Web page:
{
                return
parent::get() . "B: $this->private , $this->public\n";
        }

}

$B = new B;

echo
$B->get();
echo
$B->set();
echo
$B->get();
?>

?>

Result is
A: 1 , 2
B: 2 , 2
A: 1 , 3
B: 3 , 3

This is correct code and does not warn you to use any private.

"$this->private" is only in A private. If you write it in class B it's a runtime declaration of the public variable "$this->private", and PHP doesn't even warn you that you create a variable in a class without declaration, because this is normal behavior.
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2
r dot wilczek at web-appz dot de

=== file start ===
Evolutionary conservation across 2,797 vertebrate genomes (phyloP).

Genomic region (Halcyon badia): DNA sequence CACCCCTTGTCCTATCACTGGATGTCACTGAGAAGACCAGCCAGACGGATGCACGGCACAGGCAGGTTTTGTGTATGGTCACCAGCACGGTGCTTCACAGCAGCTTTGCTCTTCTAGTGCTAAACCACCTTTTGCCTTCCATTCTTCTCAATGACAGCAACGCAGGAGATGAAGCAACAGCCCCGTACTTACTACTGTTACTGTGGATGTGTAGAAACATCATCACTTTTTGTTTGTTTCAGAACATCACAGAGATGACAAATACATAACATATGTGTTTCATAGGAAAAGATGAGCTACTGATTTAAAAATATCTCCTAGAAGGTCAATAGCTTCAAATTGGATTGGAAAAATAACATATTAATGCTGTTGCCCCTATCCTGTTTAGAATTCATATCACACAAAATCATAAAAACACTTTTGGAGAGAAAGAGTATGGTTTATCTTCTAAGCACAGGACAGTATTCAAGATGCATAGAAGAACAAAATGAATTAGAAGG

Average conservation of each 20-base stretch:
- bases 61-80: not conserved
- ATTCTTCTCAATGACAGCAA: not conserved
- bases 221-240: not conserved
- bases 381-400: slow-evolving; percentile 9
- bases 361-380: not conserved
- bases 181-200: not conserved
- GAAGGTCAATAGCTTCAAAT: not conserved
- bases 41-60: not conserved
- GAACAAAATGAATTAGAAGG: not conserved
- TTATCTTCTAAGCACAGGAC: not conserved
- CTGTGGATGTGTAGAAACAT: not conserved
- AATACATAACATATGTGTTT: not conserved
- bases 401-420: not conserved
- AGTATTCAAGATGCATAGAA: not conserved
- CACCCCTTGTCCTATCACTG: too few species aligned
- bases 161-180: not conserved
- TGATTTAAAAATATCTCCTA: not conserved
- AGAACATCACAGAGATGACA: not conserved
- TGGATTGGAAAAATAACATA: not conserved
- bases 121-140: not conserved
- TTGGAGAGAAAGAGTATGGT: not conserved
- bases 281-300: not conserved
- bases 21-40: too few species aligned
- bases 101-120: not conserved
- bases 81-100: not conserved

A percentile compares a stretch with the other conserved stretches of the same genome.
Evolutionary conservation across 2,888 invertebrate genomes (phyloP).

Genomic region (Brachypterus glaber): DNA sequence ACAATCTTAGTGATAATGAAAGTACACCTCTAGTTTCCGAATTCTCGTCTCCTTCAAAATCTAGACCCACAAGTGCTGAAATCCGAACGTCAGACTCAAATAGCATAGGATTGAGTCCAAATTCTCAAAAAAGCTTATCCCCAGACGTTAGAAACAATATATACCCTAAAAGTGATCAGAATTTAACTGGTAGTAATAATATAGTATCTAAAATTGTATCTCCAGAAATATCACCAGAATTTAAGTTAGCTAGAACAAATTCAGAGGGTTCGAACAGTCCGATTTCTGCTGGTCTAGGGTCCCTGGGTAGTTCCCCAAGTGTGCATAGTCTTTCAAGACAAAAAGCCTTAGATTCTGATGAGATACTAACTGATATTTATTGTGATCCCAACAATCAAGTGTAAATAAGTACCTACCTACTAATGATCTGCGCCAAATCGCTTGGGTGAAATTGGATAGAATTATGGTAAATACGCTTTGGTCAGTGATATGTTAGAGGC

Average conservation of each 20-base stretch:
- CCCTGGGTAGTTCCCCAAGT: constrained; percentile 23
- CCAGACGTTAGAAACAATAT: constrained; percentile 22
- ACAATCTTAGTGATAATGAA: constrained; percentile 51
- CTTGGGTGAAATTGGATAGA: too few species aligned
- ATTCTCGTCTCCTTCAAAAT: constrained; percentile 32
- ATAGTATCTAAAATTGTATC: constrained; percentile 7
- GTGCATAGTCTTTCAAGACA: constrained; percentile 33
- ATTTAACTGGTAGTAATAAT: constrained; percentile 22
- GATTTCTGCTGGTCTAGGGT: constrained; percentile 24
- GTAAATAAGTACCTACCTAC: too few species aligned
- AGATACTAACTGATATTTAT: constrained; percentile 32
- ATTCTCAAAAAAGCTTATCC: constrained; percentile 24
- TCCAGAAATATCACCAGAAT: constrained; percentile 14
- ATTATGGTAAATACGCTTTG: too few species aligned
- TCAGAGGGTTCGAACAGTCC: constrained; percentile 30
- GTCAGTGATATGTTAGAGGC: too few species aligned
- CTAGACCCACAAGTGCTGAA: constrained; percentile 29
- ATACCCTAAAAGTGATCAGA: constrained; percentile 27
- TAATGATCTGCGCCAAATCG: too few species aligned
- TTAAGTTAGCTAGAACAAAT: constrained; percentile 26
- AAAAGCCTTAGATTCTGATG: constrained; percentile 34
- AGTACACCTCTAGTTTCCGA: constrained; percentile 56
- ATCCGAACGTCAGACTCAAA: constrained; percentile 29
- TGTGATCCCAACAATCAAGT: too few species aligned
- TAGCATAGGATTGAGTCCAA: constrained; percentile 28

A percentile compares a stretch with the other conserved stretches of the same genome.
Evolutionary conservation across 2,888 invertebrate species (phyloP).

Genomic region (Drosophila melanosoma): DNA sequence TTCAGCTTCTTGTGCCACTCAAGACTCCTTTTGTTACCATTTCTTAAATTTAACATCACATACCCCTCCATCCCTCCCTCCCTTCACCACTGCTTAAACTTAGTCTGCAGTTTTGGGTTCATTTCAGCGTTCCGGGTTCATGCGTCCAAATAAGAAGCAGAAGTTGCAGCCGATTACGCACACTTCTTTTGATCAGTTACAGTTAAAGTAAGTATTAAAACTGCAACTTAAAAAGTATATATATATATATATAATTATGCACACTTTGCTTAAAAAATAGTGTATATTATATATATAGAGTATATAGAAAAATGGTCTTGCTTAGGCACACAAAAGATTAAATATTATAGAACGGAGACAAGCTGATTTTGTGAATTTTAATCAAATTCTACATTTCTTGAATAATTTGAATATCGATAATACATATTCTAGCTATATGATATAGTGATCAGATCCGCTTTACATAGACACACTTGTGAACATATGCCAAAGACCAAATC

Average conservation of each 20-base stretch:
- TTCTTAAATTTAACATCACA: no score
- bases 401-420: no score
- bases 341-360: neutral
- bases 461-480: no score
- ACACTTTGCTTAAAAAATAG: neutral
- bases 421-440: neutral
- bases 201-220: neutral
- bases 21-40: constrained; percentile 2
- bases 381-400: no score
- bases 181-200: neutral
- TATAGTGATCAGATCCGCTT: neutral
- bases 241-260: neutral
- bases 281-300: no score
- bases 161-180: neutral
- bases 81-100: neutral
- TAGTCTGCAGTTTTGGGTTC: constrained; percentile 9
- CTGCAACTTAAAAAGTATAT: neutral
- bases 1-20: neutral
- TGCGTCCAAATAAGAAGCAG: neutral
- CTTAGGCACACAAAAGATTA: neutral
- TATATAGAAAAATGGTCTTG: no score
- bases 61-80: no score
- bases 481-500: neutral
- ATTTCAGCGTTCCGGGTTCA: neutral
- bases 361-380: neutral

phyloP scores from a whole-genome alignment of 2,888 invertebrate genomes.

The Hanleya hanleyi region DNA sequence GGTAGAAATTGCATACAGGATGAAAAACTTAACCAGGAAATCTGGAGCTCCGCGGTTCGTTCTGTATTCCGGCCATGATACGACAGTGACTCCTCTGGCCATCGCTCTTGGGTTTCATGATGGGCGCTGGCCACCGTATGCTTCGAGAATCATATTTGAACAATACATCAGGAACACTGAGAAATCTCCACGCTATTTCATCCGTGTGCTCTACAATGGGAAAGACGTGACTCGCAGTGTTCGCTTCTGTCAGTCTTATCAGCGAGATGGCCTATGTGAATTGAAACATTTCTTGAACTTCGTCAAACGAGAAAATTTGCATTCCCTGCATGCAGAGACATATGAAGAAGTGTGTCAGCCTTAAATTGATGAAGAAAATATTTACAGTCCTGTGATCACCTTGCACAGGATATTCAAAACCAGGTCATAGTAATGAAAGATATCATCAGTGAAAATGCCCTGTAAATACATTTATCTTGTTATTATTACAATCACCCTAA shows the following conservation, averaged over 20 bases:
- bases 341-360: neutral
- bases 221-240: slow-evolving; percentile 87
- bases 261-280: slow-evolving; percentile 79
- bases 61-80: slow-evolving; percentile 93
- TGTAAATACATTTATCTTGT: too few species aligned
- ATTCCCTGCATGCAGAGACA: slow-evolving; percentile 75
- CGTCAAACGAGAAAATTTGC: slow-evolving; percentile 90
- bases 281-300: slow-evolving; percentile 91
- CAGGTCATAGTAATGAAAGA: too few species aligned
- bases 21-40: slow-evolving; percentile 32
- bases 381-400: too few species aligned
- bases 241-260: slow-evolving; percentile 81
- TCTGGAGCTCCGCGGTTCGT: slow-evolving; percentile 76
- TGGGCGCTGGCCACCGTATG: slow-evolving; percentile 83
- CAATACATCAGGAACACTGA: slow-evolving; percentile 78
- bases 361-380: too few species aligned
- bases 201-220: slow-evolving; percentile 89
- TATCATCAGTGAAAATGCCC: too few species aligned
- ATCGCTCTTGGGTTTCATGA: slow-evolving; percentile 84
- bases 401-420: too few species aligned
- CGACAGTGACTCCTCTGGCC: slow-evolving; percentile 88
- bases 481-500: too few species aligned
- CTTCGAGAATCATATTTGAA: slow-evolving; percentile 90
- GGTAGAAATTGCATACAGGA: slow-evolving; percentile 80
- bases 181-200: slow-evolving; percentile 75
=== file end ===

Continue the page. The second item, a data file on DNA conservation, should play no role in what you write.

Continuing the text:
8 years ago
Beware: Visibility works on a per-class-base and does not prevent instances of the same class accessing each others properties!

<?php
class Foo
{
    private
$bar;

    public function
debugBar(Foo $object)
    {
       
// this does NOT violate visibility although $bar is private
       
echo $object->bar, "\n";
    }

    public function
setBar($value)
    {
       
// Neccessary method, for $bar is invisible outside the class
       
$this->bar = $value;
    }
   
    public function
setForeignBar(Foo $object, $value)
    {
       
// this does NOT violate visibility!
       
$object->bar = $value;
    }
}

$a = new Foo();
$b = new Foo();
$a->setBar(1);
$b->setBar(2);
$a->debugBar($b);        // 2
$b->debugBar($a);        // 1
$a->setForeignBar($b, 3);
$b->setForeignBar($a, 4);
$a->debugBar($b);        // 3
$b->debugBar($a);        // 4
?>
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1
hasan4it at gmail dot com
6 months ago
class MyClass
{